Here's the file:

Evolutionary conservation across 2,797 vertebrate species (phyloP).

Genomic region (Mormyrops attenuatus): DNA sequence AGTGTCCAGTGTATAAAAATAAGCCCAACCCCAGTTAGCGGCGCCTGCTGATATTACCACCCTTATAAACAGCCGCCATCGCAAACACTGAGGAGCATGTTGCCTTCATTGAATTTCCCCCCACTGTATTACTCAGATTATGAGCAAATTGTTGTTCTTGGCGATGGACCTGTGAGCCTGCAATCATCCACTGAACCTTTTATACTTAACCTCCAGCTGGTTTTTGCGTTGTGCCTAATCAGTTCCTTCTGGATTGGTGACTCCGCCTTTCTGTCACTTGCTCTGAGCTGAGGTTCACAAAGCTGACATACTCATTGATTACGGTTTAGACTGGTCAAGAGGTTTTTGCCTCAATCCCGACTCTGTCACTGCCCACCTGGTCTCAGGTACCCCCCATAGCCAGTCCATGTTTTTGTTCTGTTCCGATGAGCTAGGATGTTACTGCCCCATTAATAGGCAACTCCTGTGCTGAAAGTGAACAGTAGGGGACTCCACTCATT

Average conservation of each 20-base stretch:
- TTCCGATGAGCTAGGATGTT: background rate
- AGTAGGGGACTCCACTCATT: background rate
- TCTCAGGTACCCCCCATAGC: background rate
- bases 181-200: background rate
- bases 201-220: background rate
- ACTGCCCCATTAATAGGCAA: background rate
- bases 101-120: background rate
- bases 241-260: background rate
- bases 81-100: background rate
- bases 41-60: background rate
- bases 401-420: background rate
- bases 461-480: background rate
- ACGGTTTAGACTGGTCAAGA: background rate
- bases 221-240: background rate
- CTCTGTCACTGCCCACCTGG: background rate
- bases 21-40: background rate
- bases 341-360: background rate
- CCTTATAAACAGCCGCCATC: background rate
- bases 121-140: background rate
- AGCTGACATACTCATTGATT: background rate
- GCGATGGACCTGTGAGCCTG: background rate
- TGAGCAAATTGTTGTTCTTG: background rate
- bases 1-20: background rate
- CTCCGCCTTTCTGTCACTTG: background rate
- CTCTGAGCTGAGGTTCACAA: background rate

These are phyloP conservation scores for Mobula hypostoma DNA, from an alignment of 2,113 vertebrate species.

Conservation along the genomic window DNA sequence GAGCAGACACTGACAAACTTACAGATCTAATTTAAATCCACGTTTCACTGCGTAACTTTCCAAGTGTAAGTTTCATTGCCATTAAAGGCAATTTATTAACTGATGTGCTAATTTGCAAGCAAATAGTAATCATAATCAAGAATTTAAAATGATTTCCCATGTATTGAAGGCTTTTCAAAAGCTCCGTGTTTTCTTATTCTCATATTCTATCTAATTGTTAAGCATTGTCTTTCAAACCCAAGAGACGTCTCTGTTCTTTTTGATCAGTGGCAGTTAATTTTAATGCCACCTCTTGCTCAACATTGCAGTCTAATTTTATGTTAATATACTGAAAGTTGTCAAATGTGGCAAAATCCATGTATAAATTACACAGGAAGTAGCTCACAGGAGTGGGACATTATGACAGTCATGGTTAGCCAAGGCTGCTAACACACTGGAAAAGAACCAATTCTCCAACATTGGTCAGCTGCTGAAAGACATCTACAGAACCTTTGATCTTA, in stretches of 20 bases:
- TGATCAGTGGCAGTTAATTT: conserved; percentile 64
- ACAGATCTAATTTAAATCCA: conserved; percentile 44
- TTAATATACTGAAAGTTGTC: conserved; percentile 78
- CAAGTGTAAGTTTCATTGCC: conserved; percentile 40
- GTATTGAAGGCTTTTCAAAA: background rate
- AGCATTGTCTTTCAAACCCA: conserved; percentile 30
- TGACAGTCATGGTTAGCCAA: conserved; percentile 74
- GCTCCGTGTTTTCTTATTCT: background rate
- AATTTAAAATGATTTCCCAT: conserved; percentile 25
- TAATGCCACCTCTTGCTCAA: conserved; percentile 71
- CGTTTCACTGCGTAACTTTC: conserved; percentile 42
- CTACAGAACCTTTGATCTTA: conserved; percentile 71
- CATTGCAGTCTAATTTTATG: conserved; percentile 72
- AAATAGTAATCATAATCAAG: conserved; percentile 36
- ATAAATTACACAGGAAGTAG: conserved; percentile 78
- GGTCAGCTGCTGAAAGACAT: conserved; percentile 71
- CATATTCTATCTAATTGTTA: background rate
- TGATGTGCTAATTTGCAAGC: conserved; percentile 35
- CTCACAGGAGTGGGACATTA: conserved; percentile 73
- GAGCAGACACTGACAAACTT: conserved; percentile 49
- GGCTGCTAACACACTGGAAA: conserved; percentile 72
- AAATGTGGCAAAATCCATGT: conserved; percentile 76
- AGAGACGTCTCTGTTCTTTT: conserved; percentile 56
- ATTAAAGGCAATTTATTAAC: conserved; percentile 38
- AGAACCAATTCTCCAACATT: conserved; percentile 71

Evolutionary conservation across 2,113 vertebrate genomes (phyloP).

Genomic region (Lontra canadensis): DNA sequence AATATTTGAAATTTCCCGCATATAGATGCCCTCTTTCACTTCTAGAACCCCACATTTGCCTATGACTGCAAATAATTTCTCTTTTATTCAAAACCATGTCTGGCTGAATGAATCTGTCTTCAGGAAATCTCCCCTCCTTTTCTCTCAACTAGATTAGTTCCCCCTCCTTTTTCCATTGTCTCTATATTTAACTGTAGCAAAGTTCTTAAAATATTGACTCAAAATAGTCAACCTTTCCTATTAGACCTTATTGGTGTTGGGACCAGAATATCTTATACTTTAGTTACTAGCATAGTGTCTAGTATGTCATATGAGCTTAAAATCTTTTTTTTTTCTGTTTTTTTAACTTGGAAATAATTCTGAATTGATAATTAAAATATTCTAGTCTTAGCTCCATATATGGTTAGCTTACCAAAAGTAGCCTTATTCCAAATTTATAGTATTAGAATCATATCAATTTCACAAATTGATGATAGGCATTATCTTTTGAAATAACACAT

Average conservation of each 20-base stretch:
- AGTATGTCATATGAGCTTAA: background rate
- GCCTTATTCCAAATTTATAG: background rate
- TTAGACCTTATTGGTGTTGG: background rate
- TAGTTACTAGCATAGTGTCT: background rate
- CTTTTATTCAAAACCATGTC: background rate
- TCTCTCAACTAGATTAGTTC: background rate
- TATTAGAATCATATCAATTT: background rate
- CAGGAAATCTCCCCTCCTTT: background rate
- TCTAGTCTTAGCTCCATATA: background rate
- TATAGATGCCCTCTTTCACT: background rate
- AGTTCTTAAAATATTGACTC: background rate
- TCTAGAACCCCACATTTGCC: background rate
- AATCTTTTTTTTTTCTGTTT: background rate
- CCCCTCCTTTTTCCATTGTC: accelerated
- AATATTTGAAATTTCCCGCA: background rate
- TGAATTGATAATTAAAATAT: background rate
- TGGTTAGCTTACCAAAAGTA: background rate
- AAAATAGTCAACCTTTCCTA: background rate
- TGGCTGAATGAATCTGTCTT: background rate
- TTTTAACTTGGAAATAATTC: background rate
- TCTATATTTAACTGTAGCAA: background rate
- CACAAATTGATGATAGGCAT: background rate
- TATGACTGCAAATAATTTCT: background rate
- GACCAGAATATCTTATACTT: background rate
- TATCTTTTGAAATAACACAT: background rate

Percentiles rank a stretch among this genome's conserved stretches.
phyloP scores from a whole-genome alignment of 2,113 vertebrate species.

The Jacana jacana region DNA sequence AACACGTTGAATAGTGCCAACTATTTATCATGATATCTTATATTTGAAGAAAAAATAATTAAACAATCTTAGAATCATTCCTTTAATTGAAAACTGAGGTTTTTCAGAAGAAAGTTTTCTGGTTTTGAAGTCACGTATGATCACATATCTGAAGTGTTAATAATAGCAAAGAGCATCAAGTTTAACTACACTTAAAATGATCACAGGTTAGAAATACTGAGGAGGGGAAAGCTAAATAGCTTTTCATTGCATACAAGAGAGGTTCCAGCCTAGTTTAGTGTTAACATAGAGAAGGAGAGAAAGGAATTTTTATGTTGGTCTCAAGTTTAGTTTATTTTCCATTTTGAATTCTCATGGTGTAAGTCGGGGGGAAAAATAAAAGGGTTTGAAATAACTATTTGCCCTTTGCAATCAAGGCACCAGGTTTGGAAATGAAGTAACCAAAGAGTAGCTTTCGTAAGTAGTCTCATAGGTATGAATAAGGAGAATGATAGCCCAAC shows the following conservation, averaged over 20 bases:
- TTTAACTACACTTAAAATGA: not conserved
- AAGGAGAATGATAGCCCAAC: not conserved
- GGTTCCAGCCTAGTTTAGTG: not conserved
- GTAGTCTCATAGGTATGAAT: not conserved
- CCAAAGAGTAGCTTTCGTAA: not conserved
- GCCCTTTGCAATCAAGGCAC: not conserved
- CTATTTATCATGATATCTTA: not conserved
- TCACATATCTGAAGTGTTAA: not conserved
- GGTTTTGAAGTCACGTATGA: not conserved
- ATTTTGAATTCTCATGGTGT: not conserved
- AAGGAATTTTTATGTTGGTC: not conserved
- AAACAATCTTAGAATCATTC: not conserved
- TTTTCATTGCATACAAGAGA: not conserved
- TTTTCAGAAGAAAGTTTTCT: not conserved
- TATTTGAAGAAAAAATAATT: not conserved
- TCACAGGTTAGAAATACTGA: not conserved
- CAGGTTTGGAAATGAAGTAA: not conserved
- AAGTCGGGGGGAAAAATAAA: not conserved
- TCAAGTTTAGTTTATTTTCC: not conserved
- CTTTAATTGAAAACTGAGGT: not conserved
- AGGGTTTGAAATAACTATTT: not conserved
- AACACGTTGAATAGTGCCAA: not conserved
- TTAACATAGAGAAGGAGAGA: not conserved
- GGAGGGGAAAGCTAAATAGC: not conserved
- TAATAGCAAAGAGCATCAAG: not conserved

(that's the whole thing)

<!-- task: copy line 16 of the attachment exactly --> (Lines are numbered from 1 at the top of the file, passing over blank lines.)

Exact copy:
- ACGGTTTAGACTGGTCAAGA: background rate